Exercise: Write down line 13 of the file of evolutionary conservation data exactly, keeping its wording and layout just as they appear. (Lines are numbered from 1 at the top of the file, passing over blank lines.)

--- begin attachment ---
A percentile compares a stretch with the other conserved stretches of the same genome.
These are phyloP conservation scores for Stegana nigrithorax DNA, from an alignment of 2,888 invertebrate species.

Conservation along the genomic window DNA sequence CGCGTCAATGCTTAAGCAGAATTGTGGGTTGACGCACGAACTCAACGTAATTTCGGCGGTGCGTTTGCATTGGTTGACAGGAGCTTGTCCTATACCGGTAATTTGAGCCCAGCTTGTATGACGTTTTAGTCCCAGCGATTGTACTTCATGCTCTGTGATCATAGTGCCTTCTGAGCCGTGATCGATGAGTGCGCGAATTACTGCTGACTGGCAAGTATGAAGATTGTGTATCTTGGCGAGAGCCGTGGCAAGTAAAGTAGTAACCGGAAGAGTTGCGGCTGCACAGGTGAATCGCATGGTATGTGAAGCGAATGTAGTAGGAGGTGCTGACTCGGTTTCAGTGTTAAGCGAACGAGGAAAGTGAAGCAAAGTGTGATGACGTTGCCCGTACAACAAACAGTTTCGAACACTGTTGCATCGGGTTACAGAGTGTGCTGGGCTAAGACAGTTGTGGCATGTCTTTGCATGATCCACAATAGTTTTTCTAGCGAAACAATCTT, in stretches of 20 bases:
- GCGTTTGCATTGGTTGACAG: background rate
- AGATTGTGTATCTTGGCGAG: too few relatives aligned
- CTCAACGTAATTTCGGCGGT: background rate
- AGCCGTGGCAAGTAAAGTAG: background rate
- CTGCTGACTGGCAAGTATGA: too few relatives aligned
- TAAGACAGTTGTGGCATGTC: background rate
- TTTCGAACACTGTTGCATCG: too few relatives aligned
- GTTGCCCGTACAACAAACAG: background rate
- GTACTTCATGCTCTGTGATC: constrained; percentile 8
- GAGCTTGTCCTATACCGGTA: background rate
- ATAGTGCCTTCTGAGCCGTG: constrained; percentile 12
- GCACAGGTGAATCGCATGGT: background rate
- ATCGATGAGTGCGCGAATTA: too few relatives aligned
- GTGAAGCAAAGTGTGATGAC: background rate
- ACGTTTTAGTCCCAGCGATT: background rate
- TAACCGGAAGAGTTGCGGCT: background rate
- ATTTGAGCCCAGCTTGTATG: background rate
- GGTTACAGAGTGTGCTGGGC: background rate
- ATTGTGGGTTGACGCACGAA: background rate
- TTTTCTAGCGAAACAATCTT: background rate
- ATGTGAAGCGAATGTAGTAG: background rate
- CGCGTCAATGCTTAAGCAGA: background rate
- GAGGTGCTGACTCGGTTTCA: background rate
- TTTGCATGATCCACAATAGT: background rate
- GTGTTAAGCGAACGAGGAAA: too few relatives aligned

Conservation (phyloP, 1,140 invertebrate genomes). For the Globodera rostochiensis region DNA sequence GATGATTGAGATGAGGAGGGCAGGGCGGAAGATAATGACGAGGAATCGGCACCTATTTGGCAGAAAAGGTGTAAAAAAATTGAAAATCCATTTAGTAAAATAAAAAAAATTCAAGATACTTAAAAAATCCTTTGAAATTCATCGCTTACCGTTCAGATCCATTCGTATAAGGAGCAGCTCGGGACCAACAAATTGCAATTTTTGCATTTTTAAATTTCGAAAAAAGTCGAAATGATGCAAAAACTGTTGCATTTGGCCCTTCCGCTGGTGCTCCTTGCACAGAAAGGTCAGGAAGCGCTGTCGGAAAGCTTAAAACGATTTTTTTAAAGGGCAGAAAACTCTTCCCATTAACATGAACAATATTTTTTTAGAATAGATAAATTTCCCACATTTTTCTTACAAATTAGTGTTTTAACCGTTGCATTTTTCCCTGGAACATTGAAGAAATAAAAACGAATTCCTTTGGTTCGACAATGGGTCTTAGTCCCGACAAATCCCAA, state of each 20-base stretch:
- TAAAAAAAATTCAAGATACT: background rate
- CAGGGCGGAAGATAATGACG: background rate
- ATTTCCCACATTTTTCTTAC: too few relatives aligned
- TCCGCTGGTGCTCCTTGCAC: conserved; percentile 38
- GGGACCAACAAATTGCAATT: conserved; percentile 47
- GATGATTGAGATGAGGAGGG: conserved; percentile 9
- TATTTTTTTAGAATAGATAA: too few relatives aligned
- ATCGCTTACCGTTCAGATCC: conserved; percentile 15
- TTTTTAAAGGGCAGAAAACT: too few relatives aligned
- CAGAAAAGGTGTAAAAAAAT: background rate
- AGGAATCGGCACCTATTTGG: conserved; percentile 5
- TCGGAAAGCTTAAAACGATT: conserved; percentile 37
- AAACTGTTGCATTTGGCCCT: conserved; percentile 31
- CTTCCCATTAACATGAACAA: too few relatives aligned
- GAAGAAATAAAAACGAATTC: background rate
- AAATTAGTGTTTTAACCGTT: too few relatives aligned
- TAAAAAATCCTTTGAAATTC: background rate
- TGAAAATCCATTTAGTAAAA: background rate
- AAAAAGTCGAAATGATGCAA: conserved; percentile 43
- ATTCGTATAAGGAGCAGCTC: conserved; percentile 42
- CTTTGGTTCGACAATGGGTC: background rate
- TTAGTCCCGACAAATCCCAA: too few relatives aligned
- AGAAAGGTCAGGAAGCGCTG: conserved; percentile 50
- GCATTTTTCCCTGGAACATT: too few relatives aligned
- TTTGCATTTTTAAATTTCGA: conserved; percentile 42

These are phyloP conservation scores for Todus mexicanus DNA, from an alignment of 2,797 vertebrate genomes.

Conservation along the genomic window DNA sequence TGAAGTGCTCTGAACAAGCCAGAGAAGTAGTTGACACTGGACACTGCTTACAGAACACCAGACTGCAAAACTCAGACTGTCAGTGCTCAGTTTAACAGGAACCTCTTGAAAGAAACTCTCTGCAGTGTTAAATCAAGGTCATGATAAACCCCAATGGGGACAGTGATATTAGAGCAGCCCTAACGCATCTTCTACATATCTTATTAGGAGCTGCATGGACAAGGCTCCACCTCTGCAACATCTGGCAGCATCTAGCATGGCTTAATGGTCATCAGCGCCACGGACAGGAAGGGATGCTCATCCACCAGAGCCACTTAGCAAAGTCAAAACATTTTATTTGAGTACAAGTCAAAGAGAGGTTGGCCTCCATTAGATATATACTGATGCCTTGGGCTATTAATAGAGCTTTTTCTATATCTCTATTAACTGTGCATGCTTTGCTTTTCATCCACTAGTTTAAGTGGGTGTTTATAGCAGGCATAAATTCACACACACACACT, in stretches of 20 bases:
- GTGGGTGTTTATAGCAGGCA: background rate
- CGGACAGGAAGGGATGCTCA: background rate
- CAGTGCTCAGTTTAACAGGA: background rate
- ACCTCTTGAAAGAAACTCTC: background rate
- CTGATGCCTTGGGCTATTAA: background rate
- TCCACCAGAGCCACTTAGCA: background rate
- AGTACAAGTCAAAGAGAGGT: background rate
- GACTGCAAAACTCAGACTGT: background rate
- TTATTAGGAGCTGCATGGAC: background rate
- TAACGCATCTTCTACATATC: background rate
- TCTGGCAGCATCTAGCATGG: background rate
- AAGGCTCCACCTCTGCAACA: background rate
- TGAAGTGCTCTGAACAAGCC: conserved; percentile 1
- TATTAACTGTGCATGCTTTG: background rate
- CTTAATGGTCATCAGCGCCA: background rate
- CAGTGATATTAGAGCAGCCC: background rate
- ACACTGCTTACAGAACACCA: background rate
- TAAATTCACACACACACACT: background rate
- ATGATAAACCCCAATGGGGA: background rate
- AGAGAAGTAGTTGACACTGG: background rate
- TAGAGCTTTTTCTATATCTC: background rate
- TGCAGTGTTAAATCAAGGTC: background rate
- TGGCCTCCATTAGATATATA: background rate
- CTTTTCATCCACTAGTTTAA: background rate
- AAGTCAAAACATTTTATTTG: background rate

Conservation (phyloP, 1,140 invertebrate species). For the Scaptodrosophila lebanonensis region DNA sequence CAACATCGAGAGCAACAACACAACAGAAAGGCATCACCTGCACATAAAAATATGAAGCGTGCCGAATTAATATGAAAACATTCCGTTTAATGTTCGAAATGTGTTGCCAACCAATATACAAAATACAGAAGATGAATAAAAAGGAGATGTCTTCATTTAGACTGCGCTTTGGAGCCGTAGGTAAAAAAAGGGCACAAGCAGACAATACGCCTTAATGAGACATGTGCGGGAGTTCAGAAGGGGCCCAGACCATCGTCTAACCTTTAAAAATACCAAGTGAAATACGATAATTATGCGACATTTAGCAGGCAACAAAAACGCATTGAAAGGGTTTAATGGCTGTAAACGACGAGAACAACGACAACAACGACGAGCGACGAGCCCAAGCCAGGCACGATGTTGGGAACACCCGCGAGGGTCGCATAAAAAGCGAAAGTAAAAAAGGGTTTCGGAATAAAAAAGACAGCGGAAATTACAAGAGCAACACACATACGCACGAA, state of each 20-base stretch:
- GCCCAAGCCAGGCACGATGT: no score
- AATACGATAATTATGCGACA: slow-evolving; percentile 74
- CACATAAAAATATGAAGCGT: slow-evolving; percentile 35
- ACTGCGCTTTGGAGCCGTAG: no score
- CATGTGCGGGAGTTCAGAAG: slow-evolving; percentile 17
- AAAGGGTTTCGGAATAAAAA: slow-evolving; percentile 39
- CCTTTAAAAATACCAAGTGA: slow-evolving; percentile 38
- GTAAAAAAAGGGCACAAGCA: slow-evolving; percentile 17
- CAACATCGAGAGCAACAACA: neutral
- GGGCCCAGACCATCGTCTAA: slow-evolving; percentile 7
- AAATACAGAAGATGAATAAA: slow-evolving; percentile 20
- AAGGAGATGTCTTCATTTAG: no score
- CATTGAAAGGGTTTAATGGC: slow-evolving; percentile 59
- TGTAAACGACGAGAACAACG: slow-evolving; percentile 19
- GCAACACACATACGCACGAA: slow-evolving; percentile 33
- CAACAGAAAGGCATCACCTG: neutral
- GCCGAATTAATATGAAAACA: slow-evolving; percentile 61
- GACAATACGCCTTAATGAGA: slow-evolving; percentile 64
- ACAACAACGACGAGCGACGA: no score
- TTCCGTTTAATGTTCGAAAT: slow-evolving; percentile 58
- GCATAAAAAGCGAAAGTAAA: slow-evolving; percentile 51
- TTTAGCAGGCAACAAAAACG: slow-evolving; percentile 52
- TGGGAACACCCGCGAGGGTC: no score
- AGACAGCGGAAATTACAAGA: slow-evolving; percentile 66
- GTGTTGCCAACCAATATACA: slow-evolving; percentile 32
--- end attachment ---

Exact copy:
- GAGCTTGTCCTATACCGGTA: background rate